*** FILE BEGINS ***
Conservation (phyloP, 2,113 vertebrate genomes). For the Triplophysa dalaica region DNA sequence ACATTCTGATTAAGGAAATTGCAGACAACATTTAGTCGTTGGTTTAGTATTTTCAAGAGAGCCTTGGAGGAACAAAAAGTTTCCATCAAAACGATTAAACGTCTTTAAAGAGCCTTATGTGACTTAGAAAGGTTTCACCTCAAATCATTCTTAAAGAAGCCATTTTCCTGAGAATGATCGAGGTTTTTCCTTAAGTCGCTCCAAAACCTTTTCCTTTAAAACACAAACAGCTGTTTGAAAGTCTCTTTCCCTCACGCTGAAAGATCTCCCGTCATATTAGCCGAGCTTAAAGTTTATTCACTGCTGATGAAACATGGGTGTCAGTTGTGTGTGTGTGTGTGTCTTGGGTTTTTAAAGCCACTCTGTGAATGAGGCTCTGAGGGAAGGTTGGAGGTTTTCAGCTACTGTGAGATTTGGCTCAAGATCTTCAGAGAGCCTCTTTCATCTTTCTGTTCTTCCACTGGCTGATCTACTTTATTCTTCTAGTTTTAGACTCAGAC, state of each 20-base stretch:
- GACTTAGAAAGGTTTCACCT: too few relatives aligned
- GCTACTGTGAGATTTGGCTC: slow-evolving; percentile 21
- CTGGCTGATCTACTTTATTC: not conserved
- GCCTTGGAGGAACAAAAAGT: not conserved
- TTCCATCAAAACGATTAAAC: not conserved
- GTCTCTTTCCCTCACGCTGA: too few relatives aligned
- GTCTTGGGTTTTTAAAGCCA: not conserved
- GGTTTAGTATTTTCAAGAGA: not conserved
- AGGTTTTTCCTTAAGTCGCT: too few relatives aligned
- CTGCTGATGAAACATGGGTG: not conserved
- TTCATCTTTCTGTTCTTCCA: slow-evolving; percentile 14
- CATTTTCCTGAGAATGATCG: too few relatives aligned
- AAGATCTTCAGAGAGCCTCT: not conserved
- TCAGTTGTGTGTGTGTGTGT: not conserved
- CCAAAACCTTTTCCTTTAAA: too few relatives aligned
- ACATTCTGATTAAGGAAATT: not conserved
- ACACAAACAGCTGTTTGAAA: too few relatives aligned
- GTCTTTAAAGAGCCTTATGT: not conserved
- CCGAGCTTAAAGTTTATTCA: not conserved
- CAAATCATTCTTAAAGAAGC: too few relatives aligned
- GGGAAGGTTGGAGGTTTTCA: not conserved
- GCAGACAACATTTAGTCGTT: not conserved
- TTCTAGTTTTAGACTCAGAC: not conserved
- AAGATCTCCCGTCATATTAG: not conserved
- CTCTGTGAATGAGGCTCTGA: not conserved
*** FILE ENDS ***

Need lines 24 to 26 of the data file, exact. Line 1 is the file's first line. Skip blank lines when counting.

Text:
- TTCTAGTTTTAGACTCAGAC: not conserved
- AAGATCTCCCGTCATATTAG: not conserved
- CTCTGTGAATGAGGCTCTGA: not conserved